Agronomic Crop Insect Scouting

David Owens, Extension Entomologist,

Early Season Moth Activity
Many thanks to Joanne Whalen and David Armentrout at UMD for assistance with monitoring pheromone traps. Moth activity continues to remain low; I do not anticipate major issues with armyworm in small grain or early pasture at this time.

Location # of Nights Total Catch
Salisbury, MD 7 0 6
Seaford, DE 5 0 8
Sudlersville, MD 7 0 13
Harrington, DE 5  —  —
Smyrna, DE 7 1 0
Middletown, DE 14 0 0

Corn and Soybean
Any soybean that has gone in the ground in the last week is at higher risk for slugs and a moderate risk for seedcorn maggot due to cooler, cloudy conditions and recent rainfall. Be sure to scout beans carefully and often as they are expected to emerge so that if a slug rescue treatment is deemed necessary, it is done timely. That can be a challenge with soybean. Make sure seed slots are closed. If open, look at the condition of the seed and cotyledon, they may be fed upon before they emerge. For corn, the risk of injury is greatest when the plants have 3 leaves or less, there is active feeding on the whorl leaf that has not fully unfurled, and the plants appear to be ‘going backwards’. They may do that this week in problem fields given several bouts of rain in the forecast and overcast, cool days.

As a caveat, for both corn and soybean, the relationship between slug feeding and yield is murkier. If whorl leaves are not being fed upon and the weather conditions are warm and dry, corn can recover. Soybeans can compensate for considerable stand loss provided the stand is more or less even. A stand of 70 thousand plants per acre, especially with irrigation, can yield up to 95% of original stand target, or if there are heavily damaged areas, fill-in replanting may be necessary as opposed to the entire field.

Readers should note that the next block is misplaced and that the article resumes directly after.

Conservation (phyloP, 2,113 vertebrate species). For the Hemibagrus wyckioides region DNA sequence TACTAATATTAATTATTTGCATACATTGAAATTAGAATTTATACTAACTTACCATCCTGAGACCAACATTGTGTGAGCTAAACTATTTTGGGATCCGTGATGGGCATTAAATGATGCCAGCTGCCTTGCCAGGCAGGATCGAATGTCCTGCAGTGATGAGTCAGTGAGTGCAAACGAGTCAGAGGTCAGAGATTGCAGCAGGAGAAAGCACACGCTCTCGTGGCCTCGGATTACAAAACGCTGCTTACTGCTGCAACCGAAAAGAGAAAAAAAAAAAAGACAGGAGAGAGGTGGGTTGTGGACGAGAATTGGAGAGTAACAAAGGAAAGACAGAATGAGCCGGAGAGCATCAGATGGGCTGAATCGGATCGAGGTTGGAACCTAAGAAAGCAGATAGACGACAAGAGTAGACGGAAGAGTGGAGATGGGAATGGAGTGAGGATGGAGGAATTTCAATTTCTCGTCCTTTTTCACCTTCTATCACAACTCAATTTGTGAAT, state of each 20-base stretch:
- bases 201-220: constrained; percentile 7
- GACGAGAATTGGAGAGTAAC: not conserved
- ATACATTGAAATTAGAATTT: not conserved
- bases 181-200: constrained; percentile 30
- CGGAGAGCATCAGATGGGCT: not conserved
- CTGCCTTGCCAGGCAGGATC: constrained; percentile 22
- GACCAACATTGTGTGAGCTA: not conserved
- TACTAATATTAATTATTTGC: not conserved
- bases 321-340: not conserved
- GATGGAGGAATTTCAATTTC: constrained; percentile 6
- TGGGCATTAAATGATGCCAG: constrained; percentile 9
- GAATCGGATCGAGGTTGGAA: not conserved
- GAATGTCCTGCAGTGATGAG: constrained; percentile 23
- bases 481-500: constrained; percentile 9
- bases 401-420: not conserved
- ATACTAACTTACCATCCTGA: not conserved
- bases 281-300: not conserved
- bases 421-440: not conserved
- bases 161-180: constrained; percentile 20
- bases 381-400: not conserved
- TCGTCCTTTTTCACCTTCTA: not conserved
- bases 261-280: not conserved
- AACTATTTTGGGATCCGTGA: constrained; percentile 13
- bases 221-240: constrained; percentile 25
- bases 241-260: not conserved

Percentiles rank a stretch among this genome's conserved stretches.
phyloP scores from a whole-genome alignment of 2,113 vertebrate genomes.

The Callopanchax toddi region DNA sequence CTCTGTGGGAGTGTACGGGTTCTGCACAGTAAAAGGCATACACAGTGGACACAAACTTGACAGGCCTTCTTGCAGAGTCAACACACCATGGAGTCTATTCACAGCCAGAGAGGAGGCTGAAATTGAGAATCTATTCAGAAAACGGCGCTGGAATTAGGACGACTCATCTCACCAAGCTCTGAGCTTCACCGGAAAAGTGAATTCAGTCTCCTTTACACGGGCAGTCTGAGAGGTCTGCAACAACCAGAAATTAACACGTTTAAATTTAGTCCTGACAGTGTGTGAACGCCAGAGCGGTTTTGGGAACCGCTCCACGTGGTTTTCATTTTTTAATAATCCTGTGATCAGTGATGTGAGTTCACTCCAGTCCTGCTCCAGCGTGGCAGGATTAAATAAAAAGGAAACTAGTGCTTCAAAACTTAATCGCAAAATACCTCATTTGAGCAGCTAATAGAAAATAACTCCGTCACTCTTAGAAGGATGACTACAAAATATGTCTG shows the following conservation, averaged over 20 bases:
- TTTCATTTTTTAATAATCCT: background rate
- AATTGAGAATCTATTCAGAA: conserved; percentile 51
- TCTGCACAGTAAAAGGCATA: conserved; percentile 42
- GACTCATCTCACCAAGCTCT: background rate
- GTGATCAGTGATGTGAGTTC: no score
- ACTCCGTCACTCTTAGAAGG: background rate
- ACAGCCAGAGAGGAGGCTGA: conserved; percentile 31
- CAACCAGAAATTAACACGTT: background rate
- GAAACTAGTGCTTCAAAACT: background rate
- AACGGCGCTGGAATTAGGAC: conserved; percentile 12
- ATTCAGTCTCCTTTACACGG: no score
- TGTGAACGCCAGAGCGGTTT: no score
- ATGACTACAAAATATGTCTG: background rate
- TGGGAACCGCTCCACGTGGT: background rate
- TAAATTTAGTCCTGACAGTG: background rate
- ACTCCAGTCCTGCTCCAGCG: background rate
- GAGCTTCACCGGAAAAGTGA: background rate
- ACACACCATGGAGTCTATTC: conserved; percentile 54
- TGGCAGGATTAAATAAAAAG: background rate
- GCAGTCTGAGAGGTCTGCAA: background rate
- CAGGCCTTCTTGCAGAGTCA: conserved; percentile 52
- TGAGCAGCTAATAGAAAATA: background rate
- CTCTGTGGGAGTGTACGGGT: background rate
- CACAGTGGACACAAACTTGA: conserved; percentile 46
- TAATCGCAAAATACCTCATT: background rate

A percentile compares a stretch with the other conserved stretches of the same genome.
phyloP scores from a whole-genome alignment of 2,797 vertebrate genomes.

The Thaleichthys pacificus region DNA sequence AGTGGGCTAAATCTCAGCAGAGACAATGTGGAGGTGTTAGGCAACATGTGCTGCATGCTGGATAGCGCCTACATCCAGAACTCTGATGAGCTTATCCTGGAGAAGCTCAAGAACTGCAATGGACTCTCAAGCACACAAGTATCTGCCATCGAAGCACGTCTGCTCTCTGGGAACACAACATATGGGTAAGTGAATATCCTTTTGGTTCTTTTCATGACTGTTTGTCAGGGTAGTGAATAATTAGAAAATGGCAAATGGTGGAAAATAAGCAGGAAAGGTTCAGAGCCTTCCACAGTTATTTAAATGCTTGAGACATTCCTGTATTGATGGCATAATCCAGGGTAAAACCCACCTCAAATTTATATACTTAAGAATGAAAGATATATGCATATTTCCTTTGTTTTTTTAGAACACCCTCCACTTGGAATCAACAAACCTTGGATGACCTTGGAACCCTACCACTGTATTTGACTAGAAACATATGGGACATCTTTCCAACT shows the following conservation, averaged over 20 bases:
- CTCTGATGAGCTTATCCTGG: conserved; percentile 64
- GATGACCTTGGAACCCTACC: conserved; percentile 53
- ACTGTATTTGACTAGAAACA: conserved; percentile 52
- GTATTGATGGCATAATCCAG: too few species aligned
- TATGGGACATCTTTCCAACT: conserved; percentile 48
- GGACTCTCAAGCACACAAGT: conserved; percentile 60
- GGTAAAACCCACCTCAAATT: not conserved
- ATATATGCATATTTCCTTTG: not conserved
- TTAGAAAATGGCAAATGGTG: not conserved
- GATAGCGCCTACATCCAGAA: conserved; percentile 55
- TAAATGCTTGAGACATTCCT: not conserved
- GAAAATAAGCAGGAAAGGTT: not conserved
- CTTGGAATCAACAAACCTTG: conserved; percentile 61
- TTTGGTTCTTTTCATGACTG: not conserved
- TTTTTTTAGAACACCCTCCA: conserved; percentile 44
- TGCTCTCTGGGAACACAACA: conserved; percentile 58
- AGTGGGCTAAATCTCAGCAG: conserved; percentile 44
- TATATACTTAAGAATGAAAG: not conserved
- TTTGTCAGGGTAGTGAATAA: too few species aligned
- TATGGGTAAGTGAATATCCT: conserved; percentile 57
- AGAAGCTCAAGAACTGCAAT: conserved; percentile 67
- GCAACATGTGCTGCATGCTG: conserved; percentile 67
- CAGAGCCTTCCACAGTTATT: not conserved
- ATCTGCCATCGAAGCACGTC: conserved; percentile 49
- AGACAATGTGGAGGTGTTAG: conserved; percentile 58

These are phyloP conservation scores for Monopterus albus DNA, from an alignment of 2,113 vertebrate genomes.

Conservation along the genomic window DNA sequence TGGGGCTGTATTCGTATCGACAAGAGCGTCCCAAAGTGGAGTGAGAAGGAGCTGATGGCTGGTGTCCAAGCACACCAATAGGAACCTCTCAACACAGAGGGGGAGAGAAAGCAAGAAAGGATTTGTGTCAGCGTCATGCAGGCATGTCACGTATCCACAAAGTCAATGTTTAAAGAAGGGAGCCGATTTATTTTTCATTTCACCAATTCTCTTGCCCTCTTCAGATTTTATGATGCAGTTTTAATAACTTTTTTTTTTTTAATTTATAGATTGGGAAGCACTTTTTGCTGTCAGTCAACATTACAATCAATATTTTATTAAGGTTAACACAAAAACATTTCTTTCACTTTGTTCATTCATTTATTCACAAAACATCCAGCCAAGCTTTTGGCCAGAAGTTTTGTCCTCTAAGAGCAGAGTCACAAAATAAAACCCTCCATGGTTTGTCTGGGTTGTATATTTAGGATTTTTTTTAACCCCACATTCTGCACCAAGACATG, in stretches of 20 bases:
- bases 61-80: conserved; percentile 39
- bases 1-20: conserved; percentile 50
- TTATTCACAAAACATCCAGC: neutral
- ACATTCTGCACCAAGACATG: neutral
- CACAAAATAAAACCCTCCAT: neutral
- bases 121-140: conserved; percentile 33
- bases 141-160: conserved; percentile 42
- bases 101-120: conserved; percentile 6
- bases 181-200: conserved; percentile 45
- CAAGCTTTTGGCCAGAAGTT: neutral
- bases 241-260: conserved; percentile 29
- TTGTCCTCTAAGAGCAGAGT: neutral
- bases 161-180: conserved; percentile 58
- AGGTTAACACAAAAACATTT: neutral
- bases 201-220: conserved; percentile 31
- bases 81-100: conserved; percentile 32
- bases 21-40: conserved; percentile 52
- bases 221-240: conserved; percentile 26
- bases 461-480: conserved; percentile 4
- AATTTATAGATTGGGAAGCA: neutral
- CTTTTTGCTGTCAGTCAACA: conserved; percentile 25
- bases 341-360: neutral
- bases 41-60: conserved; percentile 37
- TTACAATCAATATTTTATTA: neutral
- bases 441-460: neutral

Rescue treatments are limited to granular baits: metaldehyde such as Deadline or iron phosphate such as Ferrox AQ. There are others on the market and this is not meant to be an endorsement. Check labels and your state’s department of agriculture for state registration availability. Applying them can be a challenge, it can be applied by plane or by spreader. In small pot trials I use a little hand spreader which is obviously not feasible on more than a half acre or so.

If scouting a just planted field, sift through ground residue. A field with 2 or more slugs per square foot should be monitored carefully.

Opposite of slugs are seedcorn maggot, which is attracted to tilled fields with organic matter incorporation, whether that be manure, crop residue or cover crop. There are no rescue treatments for SCM, but it can be preventatively manged with an insecticide seed treatment. If an insecticide seed treatment was not used, and the field worked, scout plants about a week after emergence for signs of seedcorn maggot damage to plants and seed. On the cotyledon it will appear as black etching. Seedlings will wilt in place and the stems will be hollowed.